Biden also met with the three presidential candidates participating in Mexico’s July 1 general election to discuss security and cooperation. The frontrunner, Enrique Peña Nieto, said after his meeting that his Partido Revolucionario Institucional (PRI) party is committed to fighting organized crime. "The discussion is not whether we should or shouldn't fight against it, but what we can do to achieve better results, he told reporters. Partido de la Revolución Democrática (PRD) candidate Andrés Manuel López Obrador said later that the U.S.-Mexico bilateral relationship should prioritize development, jobs and welfare to decrease the push of migration. Partido Acción Nacional (PAN) candidate Josefina Vásquez Mota, who is closing in on Peña Nieto’s lead in the polls, said that the candidates in the U.S. and Mexican presidential should avoid the contentious immigration issue in the lead up to their respective elections.

Biden travels to Honduras today to meet with President Porfirio Lobo Sosa, as well as the presidents of El Salvador, Panama, Costa Rica, and Guatemala. Over the past several months, the presidents of these Central American nations—including Guatemala's President Otto Pérez Molina—and Mexico have said they are open to the idea of legalizing drugs as a response to the U.S.’s inability to curb demand. But after Biden said "there is no possibility the Obama-Biden administration will change its policy."

Tags: Immigration, Honduras, Drug war, Drug Cartels, Mexico Elections, Biden Trip

Weekly Roundup from Across the Americas

November 17, 2011

by AS-COA Online

From Americas Society/Council of the Americas. AS/COA Online's news brief examines the major—as well as some of the overlooked—events and stories occurring across the Americas. Check back every Wednesday for the weekly roundup.

Sign up to receive the Weekly Roundup via email.

Helicopter Crash Claims Mexico’s Second Most Powerful Official
Mexico’s Interior Minister Francisco Blake Mora died in a helicopter crash on Saturday en route from Mexico City to Cuernavaca. The accident, which killed seven other people, was ruled a weather-related accident. In 2008, then Interior Minister Juan Camila Mouriño died in similar circumstances: he perished in a plane crash in Mexico City nearly three years to the day from Saturday’s accident. Blake was a powerful force in President Felipe Calderón’s war on drug trafficking, and his loss was a blow to the president’s administration’s war on drugs. Blake was also the fourth interior minister under Calderón, so his death could be a setback for Calderón’s National Action Party (PAN) prior to next year’s presidential elections.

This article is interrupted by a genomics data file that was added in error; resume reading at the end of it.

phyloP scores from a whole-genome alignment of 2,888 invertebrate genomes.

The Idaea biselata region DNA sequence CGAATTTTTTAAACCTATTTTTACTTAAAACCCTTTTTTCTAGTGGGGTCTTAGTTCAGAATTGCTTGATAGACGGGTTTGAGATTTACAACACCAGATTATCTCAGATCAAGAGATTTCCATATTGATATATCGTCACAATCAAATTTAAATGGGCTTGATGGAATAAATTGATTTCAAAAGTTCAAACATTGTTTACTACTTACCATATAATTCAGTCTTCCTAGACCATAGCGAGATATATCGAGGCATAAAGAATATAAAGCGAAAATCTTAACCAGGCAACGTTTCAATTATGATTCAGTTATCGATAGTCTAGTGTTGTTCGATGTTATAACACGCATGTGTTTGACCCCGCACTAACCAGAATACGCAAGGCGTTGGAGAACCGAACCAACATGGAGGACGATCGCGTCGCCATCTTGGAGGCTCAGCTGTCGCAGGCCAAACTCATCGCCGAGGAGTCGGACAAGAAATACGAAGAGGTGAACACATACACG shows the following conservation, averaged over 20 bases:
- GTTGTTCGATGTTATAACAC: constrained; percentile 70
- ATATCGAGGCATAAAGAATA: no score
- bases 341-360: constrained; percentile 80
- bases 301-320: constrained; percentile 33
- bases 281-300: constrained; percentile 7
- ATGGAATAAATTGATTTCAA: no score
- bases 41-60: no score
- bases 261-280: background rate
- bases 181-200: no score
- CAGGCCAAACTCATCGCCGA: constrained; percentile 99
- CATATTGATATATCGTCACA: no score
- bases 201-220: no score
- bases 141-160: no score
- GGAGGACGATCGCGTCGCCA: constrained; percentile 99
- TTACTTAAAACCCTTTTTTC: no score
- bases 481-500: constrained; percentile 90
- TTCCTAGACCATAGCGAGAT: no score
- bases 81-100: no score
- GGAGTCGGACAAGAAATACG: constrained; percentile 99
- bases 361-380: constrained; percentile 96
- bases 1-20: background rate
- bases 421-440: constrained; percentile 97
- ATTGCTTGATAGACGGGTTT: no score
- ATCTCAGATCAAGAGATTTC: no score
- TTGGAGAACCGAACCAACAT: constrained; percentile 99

López Obrador to Lead PRD Ticket in Mexico
Mexico’s leftist Party of the Democratic Revolution (PRD) chose Andrés Manuel López Obrador as their candidate for the 2012 presidential election. Known as AMLO, the former mayor of Mexico City narrowly lost the presidential election in 2006. James Bosworth of Bloggings by Boz writes that the nomination could actually help the Institutional Revolution Party (PRI) candidate Enrique Peña Nieto, since after AMLO’s 2006 loss, “bouncing back is going to be tough for him.” He also believes that current Mexico City mayor Marcelo Ebrard would have been a more viable candidate for the PRD, with larger national appeal.

Security, Drug Trafficking Concerns Colored Michoacan Election
Sunday’s elections in the Mexican state of Michoacan resulted in a victory for the PRI, with the PRI candidate for governor, Fausto Vallejo, eking out a victory over PAN candidate Luis Maria Calderón (sister of the current president). The candidate from the PRD, which has ruled Michoacan for the past ten years, came in a distant third. A piece by Animal Politico evaluates the reasons behind this win, including very high voter concern for insecurity and drug trafficking. Michoacan has become one of the most violent states amid President Calderon’s war on drug trafficking. Those concerned with insecurity generally voted for the PRI, while those concerned with drug trafficking tended to support the PAN.

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Tags: Remittances, President Hugo Chavez, President Rafael Correa, Mexico Interior Minister, Mexico Elections, Michoacan Elections, Mexican Migration, APEC Meeting